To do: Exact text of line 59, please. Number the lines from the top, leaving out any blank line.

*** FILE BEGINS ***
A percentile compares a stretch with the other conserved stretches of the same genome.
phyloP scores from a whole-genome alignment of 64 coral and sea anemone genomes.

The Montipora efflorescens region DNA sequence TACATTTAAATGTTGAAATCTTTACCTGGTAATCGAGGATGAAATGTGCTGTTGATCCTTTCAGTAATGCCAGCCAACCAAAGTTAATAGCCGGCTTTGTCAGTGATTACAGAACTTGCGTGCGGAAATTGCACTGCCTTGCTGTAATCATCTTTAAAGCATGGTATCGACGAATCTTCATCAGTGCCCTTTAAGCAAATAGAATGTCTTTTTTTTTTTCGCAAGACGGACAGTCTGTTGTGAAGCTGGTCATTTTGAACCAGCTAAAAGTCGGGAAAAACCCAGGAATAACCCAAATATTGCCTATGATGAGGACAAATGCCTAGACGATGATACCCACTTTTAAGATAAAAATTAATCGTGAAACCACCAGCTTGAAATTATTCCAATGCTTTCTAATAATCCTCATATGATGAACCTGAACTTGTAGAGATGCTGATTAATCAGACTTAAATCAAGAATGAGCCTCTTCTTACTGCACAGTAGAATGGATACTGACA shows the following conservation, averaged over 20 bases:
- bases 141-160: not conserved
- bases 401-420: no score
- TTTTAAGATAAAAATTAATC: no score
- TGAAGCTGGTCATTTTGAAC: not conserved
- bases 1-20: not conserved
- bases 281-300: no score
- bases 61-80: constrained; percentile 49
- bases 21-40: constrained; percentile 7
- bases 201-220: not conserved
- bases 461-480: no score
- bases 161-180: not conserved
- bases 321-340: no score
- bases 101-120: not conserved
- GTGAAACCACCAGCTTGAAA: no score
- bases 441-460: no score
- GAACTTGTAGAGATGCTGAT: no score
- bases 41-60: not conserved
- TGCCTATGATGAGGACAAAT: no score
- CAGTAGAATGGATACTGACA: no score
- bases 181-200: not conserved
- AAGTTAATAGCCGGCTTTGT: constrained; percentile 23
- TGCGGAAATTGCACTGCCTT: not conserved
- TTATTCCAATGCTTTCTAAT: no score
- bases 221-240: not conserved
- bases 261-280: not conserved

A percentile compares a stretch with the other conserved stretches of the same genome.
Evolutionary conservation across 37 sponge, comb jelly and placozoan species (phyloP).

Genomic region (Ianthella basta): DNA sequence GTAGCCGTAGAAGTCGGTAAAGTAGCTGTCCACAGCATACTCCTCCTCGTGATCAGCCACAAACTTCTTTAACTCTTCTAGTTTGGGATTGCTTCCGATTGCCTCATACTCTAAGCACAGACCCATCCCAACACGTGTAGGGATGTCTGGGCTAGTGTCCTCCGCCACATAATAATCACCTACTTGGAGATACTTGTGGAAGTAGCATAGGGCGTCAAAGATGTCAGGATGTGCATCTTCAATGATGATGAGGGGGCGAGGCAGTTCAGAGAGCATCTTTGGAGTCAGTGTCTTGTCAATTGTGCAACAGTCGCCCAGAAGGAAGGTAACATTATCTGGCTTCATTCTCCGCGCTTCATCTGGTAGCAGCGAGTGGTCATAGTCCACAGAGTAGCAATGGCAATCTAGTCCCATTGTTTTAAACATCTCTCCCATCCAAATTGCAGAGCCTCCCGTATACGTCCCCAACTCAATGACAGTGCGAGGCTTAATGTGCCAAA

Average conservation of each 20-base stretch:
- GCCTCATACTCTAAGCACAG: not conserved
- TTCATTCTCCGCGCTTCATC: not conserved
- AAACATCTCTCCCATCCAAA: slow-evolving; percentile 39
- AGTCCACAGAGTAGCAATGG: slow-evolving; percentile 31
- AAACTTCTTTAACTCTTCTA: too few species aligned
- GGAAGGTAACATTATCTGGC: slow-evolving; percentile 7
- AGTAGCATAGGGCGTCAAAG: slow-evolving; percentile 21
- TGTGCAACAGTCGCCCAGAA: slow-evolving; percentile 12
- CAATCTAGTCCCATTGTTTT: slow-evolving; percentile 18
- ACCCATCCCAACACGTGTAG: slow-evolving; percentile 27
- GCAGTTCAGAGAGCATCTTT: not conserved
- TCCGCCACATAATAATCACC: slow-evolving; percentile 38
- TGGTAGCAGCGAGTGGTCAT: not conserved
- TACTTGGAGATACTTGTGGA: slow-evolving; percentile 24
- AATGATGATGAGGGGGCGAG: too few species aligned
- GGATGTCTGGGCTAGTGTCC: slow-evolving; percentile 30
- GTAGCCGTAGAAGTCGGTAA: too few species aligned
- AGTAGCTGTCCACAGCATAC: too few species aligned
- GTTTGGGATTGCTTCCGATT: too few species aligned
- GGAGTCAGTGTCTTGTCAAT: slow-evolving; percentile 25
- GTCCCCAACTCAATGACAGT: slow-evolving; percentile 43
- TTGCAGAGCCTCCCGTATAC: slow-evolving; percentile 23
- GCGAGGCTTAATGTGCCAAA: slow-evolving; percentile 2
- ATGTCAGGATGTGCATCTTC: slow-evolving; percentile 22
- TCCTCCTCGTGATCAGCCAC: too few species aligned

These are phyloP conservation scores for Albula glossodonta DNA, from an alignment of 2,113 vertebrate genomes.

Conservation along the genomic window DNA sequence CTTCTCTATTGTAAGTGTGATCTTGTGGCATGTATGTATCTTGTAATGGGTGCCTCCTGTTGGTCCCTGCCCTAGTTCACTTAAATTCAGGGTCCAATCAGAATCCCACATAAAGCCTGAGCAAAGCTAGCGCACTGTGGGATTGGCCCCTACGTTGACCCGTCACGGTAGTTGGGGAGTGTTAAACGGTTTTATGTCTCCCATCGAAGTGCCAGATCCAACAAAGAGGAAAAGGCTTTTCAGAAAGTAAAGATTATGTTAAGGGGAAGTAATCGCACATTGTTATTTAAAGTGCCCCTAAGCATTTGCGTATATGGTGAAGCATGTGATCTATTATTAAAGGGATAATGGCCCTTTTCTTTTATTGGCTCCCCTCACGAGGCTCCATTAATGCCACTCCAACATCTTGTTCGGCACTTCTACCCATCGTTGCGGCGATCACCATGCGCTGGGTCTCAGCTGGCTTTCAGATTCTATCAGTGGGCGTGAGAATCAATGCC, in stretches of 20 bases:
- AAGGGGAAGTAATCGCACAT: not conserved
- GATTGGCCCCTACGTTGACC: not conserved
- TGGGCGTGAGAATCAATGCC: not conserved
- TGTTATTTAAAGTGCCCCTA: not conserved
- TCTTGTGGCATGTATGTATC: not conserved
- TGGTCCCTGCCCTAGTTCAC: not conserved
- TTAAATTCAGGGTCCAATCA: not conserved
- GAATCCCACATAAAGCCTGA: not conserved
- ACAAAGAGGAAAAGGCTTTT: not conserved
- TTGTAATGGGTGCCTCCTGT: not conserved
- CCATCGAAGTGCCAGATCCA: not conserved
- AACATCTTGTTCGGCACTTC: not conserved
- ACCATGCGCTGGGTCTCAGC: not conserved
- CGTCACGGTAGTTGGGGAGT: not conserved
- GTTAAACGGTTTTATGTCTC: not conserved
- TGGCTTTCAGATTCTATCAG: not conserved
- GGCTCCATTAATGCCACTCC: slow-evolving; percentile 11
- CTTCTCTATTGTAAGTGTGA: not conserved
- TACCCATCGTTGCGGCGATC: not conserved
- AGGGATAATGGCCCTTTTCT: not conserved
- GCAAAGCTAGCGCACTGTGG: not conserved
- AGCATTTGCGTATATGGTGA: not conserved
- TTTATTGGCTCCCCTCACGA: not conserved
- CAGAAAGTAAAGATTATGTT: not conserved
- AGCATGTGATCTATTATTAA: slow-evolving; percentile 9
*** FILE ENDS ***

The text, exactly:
Conservation along the genomic window DNA sequence CTTCTCTATTGTAAGTGTGATCTTGTGGCATGTATGTATCTTGTAATGGGTGCCTCCTGTTGGTCCCTGCCCTAGTTCACTTAAATTCAGGGTCCAATCAGAATCCCACATAAAGCCTGAGCAAAGCTAGCGCACTGTGGGATTGGCCCCTACGTTGACCCGTCACGGTAGTTGGGGAGTGTTAAACGGTTTTATGTCTCCCATCGAAGTGCCAGATCCAACAAAGAGGAAAAGGCTTTTCAGAAAGTAAAGATTATGTTAAGGGGAAGTAATCGCACATTGTTATTTAAAGTGCCCCTAAGCATTTGCGTATATGGTGAAGCATGTGATCTATTATTAAAGGGATAATGGCCCTTTTCTTTTATTGGCTCCCCTCACGAGGCTCCATTAATGCCACTCCAACATCTTGTTCGGCACTTCTACCCATCGTTGCGGCGATCACCATGCGCTGGGTCTCAGCTGGCTTTCAGATTCTATCAGTGGGCGTGAGAATCAATGCC, in stretches of 20 bases: